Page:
From Dr. John Windmueller’s blog.
One of the first things new students in conflict resolution learn is that it’s helpful to not jumble together and conflate the terms conflict resolution, mediation, and alternative dispute resolution (ADR). Toward that, i usually end up scrawling out some iteration of this on the whiteboard:
Conflict resolution includes a rich variety of practices, process models, intervener roles, and systems beyond mediation and ADR. ADR is a constellation of dispute resolution practices (one of which being mediation) oriented toward limiting the number of disputes that require formal litigation–the “alternative” is an alternative to going to court. While some mediation approaches and uses are oriented toward ADR’s goals, that doesn’t describe all mediation practice.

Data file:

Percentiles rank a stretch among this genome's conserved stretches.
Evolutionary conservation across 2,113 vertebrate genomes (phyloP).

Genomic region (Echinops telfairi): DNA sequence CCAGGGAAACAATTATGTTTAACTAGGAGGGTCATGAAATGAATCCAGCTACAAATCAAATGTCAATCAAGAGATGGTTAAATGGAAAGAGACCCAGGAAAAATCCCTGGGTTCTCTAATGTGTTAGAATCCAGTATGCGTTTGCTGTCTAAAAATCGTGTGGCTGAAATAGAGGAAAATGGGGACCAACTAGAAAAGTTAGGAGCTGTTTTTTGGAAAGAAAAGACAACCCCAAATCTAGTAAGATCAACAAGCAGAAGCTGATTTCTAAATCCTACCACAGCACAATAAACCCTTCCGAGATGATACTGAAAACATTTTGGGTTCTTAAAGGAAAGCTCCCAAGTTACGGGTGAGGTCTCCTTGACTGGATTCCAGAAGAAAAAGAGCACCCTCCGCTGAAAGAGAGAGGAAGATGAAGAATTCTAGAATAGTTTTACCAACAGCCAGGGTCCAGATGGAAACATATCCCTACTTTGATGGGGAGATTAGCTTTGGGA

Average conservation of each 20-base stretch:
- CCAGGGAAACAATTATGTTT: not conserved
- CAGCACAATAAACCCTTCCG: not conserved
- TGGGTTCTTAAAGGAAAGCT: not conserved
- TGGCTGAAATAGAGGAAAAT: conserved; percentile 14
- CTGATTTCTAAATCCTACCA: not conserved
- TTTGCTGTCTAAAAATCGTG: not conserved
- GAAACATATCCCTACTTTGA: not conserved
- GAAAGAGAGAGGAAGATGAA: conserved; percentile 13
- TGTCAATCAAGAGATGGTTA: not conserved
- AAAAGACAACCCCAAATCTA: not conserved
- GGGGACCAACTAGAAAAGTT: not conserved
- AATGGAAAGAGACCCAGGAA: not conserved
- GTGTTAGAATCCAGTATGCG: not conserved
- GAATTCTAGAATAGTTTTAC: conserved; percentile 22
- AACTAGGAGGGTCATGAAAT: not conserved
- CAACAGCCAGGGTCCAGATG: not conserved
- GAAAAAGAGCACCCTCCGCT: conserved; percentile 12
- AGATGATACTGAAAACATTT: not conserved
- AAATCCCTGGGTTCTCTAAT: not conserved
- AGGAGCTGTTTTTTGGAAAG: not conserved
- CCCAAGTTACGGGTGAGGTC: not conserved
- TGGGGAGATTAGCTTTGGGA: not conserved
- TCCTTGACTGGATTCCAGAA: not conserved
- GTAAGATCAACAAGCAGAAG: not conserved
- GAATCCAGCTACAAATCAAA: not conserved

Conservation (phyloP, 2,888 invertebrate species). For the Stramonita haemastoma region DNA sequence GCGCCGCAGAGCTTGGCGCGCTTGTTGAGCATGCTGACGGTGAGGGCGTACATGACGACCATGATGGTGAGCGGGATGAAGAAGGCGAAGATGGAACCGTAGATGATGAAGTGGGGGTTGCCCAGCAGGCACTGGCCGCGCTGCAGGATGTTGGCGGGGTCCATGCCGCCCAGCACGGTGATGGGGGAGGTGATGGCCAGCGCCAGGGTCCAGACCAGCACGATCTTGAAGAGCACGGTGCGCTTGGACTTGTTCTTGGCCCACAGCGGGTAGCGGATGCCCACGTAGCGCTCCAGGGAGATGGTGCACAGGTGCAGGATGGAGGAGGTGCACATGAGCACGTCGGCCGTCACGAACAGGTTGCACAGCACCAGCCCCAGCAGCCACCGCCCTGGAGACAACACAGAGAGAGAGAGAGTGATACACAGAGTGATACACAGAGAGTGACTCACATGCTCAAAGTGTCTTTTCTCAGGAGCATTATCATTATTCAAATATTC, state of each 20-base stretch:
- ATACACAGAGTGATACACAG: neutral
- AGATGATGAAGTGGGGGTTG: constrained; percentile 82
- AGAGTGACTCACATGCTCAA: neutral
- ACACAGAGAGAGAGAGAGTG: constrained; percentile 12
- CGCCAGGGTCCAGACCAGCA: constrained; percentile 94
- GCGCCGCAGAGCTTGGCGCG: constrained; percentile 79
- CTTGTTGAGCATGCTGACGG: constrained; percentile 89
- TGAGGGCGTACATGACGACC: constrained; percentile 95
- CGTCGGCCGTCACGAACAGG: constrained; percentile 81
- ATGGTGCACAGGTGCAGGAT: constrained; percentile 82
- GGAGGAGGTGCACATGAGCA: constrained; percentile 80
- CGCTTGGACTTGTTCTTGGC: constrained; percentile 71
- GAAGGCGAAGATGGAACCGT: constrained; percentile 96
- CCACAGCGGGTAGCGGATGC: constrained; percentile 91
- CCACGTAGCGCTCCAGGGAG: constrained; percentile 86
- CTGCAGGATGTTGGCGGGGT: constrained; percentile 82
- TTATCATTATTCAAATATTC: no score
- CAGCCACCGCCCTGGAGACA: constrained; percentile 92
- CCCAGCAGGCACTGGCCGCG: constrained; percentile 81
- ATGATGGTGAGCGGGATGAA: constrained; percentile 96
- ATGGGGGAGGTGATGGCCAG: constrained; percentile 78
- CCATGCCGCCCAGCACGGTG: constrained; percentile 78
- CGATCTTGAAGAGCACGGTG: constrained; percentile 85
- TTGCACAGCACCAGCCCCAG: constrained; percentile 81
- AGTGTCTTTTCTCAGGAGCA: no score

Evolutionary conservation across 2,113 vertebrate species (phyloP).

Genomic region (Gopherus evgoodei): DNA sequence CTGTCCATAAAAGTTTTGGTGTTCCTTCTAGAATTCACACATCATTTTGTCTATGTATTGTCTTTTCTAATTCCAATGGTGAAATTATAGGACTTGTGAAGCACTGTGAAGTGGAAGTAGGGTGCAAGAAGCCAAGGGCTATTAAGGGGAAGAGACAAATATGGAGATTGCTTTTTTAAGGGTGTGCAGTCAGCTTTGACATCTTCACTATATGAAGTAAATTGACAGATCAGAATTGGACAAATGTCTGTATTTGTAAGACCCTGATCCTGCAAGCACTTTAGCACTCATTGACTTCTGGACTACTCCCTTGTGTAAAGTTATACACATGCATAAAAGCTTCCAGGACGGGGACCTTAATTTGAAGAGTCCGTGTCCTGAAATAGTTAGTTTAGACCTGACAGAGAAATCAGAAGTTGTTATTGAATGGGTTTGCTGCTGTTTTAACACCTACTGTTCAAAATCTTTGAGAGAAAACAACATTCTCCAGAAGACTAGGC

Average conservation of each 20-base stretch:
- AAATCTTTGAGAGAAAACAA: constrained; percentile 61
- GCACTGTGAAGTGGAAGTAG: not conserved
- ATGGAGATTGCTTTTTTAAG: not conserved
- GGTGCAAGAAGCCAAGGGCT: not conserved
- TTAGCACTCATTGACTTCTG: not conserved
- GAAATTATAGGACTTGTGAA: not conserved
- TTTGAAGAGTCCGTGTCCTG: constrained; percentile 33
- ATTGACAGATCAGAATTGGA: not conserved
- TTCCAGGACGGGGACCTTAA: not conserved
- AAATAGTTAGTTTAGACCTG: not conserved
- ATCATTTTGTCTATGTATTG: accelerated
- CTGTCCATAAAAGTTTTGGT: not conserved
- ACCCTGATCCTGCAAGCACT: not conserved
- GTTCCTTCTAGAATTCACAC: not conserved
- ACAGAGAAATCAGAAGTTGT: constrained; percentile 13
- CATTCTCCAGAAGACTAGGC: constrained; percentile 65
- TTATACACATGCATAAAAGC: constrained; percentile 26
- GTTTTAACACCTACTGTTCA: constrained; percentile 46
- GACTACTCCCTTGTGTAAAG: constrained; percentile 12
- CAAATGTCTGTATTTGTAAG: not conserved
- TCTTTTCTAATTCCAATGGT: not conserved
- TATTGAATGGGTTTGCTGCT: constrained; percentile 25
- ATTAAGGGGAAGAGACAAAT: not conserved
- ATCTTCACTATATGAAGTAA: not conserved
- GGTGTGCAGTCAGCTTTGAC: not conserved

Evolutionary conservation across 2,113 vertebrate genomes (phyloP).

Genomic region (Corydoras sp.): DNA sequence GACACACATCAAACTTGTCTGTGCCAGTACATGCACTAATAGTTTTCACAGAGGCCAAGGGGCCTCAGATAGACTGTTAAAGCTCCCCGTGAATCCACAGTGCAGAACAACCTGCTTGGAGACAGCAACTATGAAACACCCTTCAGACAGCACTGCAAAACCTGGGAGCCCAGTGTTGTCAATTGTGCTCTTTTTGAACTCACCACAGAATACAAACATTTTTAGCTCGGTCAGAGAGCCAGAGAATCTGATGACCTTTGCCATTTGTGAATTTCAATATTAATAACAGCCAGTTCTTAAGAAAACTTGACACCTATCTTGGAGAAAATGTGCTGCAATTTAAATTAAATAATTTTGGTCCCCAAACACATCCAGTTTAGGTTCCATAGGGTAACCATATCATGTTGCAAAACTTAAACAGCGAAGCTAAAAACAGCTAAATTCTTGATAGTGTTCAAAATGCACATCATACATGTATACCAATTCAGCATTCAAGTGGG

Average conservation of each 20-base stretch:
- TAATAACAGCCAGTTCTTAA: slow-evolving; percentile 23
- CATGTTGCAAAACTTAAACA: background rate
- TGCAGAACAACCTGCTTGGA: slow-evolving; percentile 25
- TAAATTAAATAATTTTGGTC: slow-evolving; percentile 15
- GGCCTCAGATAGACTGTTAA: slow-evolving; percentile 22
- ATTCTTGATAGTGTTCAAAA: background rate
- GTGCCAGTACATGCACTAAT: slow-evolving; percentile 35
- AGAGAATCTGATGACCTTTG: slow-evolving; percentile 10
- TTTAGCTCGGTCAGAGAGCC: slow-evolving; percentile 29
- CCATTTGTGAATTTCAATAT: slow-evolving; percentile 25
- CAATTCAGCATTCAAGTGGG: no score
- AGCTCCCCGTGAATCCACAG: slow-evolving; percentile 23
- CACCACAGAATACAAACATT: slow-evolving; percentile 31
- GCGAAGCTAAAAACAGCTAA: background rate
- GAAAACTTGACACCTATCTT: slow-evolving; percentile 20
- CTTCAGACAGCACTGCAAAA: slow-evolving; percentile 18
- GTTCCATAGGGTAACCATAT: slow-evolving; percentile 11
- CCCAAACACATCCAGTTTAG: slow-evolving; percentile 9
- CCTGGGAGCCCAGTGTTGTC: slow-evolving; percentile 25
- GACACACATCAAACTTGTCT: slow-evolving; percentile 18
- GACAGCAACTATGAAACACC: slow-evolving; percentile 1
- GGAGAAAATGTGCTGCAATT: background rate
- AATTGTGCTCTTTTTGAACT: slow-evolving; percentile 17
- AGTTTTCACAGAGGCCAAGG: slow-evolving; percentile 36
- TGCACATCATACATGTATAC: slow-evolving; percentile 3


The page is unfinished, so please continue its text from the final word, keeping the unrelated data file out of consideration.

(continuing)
It’s an entirely oversimplified drawing, meant just to help distinguish and relate these three terms and to spark a conversation about how we define the field of conflict resolution. But I also sometimes find myself going back to it when teaching research methods, because it begs an interesting question. This isn’t to scale. If we wanted to map the relations more accurately, based on empirical evidence, what data would be helpful? It’s not that there’s a right or best answer to the question, but as a thought exercise it’s a nice way to explore what we see as indicators of the use, demand, and effects of CR practice.
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